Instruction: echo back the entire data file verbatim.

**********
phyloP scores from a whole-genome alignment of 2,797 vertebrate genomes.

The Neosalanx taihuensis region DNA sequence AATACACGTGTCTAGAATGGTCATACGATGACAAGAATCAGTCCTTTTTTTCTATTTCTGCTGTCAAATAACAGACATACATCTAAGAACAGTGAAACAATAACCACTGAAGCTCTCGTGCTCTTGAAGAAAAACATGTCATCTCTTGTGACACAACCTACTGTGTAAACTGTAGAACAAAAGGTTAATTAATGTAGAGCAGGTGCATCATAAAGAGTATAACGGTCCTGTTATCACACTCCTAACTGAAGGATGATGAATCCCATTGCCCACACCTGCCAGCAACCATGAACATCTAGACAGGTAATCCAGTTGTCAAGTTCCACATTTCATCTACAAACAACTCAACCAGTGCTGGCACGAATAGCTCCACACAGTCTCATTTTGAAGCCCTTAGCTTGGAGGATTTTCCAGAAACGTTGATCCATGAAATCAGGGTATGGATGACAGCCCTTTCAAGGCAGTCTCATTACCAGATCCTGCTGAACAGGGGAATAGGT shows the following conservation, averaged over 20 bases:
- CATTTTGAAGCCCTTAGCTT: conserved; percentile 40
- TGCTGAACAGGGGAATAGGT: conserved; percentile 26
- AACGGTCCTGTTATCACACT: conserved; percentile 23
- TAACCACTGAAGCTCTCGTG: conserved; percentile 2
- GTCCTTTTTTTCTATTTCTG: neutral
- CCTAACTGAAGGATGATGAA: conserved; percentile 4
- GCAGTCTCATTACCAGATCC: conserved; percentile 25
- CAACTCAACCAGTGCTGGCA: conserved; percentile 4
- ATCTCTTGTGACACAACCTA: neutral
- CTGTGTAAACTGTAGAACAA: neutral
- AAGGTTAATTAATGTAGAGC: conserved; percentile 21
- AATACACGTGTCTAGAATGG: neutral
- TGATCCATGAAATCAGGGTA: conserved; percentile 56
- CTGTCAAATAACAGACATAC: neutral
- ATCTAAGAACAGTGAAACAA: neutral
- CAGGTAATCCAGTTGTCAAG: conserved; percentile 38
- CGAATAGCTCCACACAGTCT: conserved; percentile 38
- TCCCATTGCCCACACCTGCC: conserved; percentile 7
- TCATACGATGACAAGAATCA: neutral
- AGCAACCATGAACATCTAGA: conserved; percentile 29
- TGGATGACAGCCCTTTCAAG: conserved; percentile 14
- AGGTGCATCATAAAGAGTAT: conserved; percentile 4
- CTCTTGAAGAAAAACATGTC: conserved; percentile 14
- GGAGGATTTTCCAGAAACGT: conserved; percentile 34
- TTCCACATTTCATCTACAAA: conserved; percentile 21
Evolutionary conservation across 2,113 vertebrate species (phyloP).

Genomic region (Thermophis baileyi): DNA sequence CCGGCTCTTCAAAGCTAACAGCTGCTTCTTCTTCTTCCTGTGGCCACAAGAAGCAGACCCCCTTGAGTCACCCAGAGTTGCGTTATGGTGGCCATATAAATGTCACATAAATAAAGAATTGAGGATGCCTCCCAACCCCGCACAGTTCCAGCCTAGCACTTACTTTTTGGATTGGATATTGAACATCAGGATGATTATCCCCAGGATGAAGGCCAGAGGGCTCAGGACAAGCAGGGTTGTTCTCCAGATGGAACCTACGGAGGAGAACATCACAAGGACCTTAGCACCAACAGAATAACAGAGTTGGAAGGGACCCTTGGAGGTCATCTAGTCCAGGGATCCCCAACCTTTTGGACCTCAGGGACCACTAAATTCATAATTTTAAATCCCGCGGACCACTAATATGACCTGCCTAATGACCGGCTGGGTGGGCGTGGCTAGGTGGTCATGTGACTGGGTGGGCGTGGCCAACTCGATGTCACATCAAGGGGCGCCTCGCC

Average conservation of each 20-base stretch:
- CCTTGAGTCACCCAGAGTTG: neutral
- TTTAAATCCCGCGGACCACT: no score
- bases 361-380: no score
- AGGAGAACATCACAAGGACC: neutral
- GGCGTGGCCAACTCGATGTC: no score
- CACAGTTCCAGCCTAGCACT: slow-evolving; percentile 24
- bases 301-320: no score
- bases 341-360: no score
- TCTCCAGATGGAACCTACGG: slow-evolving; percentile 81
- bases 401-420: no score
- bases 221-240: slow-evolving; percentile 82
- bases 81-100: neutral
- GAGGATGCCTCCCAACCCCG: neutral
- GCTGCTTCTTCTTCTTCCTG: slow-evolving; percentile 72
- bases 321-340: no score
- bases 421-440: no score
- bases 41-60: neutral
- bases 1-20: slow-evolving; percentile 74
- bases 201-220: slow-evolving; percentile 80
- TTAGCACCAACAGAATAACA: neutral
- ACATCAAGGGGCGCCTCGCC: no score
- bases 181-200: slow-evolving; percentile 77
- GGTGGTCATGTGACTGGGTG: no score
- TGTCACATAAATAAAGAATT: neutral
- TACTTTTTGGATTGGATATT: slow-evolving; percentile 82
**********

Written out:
phyloP scores from a whole-genome alignment of 2,797 vertebrate genomes.

The Neosalanx taihuensis region DNA sequence AATACACGTGTCTAGAATGGTCATACGATGACAAGAATCAGTCCTTTTTTTCTATTTCTGCTGTCAAATAACAGACATACATCTAAGAACAGTGAAACAATAACCACTGAAGCTCTCGTGCTCTTGAAGAAAAACATGTCATCTCTTGTGACACAACCTACTGTGTAAACTGTAGAACAAAAGGTTAATTAATGTAGAGCAGGTGCATCATAAAGAGTATAACGGTCCTGTTATCACACTCCTAACTGAAGGATGATGAATCCCATTGCCCACACCTGCCAGCAACCATGAACATCTAGACAGGTAATCCAGTTGTCAAGTTCCACATTTCATCTACAAACAACTCAACCAGTGCTGGCACGAATAGCTCCACACAGTCTCATTTTGAAGCCCTTAGCTTGGAGGATTTTCCAGAAACGTTGATCCATGAAATCAGGGTATGGATGACAGCCCTTTCAAGGCAGTCTCATTACCAGATCCTGCTGAACAGGGGAATAGGT shows the following conservation, averaged over 20 bases:
- CATTTTGAAGCCCTTAGCTT: conserved; percentile 40
- TGCTGAACAGGGGAATAGGT: conserved; percentile 26
- AACGGTCCTGTTATCACACT: conserved; percentile 23
- TAACCACTGAAGCTCTCGTG: conserved; percentile 2
- GTCCTTTTTTTCTATTTCTG: neutral
- CCTAACTGAAGGATGATGAA: conserved; percentile 4
- GCAGTCTCATTACCAGATCC: conserved; percentile 25
- CAACTCAACCAGTGCTGGCA: conserved; percentile 4
- ATCTCTTGTGACACAACCTA: neutral
- CTGTGTAAACTGTAGAACAA: neutral
- AAGGTTAATTAATGTAGAGC: conserved; percentile 21
- AATACACGTGTCTAGAATGG: neutral
- TGATCCATGAAATCAGGGTA: conserved; percentile 56
- CTGTCAAATAACAGACATAC: neutral
- ATCTAAGAACAGTGAAACAA: neutral
- CAGGTAATCCAGTTGTCAAG: conserved; percentile 38
- CGAATAGCTCCACACAGTCT: conserved; percentile 38
- TCCCATTGCCCACACCTGCC: conserved; percentile 7
- TCATACGATGACAAGAATCA: neutral
- AGCAACCATGAACATCTAGA: conserved; percentile 29
- TGGATGACAGCCCTTTCAAG: conserved; percentile 14
- AGGTGCATCATAAAGAGTAT: conserved; percentile 4
- CTCTTGAAGAAAAACATGTC: conserved; percentile 14
- GGAGGATTTTCCAGAAACGT: conserved; percentile 34
- TTCCACATTTCATCTACAAA: conserved; percentile 21
Evolutionary conservation across 2,113 vertebrate species (phyloP).

Genomic region (Thermophis baileyi): DNA sequence CCGGCTCTTCAAAGCTAACAGCTGCTTCTTCTTCTTCCTGTGGCCACAAGAAGCAGACCCCCTTGAGTCACCCAGAGTTGCGTTATGGTGGCCATATAAATGTCACATAAATAAAGAATTGAGGATGCCTCCCAACCCCGCACAGTTCCAGCCTAGCACTTACTTTTTGGATTGGATATTGAACATCAGGATGATTATCCCCAGGATGAAGGCCAGAGGGCTCAGGACAAGCAGGGTTGTTCTCCAGATGGAACCTACGGAGGAGAACATCACAAGGACCTTAGCACCAACAGAATAACAGAGTTGGAAGGGACCCTTGGAGGTCATCTAGTCCAGGGATCCCCAACCTTTTGGACCTCAGGGACCACTAAATTCATAATTTTAAATCCCGCGGACCACTAATATGACCTGCCTAATGACCGGCTGGGTGGGCGTGGCTAGGTGGTCATGTGACTGGGTGGGCGTGGCCAACTCGATGTCACATCAAGGGGCGCCTCGCC

Average conservation of each 20-base stretch:
- CCTTGAGTCACCCAGAGTTG: neutral
- TTTAAATCCCGCGGACCACT: no score
- bases 361-380: no score
- AGGAGAACATCACAAGGACC: neutral
- GGCGTGGCCAACTCGATGTC: no score
- CACAGTTCCAGCCTAGCACT: slow-evolving; percentile 24
- bases 301-320: no score
- bases 341-360: no score
- TCTCCAGATGGAACCTACGG: slow-evolving; percentile 81
- bases 401-420: no score
- bases 221-240: slow-evolving; percentile 82
- bases 81-100: neutral
- GAGGATGCCTCCCAACCCCG: neutral
- GCTGCTTCTTCTTCTTCCTG: slow-evolving; percentile 72
- bases 321-340: no score
- bases 421-440: no score
- bases 41-60: neutral
- bases 1-20: slow-evolving; percentile 74
- bases 201-220: slow-evolving; percentile 80
- TTAGCACCAACAGAATAACA: neutral
- ACATCAAGGGGCGCCTCGCC: no score
- bases 181-200: slow-evolving; percentile 77
- GGTGGTCATGTGACTGGGTG: no score
- TGTCACATAAATAAAGAATT: neutral
- TACTTTTTGGATTGGATATT: slow-evolving; percentile 82